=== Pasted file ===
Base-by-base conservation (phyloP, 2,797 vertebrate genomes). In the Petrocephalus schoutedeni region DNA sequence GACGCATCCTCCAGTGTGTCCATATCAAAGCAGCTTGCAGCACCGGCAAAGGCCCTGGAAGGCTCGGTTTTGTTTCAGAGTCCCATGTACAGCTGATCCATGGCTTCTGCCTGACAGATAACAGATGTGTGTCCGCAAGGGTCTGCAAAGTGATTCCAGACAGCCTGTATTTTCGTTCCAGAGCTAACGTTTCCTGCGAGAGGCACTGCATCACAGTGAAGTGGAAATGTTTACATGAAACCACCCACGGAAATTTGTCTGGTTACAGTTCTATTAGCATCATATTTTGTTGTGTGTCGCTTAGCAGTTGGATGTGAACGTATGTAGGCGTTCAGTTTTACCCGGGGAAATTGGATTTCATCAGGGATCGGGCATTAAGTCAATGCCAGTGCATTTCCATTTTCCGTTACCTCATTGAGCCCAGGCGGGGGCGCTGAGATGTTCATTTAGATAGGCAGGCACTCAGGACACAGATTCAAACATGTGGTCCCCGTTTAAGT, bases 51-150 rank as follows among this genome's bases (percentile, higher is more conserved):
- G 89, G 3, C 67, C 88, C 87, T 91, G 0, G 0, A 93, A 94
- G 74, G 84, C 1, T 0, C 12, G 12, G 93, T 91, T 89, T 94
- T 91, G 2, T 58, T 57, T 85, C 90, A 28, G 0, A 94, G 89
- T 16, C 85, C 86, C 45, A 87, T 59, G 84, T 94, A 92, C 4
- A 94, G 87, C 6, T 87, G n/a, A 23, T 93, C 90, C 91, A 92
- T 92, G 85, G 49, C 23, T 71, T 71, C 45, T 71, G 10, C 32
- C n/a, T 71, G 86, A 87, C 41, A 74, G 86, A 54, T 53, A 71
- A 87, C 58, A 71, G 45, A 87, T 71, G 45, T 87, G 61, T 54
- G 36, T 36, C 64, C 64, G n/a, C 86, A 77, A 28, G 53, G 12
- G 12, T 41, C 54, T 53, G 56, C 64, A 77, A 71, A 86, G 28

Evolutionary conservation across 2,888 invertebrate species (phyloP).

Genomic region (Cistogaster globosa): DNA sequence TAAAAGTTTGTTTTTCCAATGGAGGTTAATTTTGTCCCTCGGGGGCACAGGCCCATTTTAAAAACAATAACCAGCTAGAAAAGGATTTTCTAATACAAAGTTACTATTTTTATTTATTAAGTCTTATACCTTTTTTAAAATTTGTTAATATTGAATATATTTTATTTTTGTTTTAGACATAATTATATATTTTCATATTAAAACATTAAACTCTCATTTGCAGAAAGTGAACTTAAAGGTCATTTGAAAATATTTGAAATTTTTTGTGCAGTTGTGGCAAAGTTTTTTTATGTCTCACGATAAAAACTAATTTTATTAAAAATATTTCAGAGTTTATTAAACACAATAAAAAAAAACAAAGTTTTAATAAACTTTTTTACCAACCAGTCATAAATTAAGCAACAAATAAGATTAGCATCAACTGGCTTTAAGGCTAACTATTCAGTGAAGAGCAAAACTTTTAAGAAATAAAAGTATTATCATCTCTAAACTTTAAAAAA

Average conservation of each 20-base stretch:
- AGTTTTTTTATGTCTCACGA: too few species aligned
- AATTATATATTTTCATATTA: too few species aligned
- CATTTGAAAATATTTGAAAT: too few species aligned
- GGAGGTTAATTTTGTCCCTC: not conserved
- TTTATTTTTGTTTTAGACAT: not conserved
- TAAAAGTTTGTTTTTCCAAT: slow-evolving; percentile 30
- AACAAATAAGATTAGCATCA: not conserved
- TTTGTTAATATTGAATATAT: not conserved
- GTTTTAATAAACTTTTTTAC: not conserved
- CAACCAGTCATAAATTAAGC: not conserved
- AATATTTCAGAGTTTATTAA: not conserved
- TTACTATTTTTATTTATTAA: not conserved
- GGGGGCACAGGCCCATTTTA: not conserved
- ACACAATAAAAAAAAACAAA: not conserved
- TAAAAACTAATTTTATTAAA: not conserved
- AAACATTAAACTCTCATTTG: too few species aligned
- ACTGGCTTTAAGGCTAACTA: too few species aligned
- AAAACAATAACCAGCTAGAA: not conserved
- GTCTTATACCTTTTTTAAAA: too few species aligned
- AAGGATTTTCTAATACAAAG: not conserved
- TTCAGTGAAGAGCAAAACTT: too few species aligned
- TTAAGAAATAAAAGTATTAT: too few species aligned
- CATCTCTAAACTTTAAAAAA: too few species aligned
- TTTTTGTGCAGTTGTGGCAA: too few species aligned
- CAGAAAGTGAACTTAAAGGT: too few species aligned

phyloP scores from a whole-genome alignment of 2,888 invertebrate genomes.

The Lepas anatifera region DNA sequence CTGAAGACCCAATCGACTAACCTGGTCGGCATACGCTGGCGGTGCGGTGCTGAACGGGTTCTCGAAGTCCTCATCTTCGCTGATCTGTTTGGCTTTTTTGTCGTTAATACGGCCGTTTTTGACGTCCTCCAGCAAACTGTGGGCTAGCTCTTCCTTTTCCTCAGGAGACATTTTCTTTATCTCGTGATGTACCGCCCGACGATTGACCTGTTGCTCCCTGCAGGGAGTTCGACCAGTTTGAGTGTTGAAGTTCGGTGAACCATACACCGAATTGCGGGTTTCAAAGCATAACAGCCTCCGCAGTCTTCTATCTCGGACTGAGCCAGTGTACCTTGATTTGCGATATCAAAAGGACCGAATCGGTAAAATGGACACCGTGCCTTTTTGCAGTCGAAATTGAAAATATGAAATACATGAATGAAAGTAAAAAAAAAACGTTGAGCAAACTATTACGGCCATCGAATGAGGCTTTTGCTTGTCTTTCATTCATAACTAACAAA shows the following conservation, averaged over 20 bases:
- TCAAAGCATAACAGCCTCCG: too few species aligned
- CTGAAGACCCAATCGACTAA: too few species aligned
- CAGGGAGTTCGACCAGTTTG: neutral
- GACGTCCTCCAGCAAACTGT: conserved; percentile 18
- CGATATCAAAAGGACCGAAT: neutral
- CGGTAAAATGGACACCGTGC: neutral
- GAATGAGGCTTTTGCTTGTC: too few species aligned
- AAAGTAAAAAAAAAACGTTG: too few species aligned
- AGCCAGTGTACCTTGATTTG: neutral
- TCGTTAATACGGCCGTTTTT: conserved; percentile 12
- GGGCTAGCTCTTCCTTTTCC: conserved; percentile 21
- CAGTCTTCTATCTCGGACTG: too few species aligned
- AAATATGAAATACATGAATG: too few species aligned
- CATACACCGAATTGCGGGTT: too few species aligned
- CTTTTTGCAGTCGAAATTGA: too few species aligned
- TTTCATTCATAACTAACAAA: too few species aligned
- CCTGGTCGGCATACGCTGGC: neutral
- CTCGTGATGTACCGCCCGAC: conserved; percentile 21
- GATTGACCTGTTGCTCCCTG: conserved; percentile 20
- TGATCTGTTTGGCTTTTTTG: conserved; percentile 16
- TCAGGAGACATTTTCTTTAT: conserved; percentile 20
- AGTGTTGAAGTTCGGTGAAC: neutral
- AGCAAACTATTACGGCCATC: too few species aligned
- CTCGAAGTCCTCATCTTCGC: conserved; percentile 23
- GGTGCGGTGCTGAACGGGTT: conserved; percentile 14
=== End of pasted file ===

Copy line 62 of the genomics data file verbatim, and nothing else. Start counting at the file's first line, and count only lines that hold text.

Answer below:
- TCAGGAGACATTTTCTTTAT: conserved; percentile 20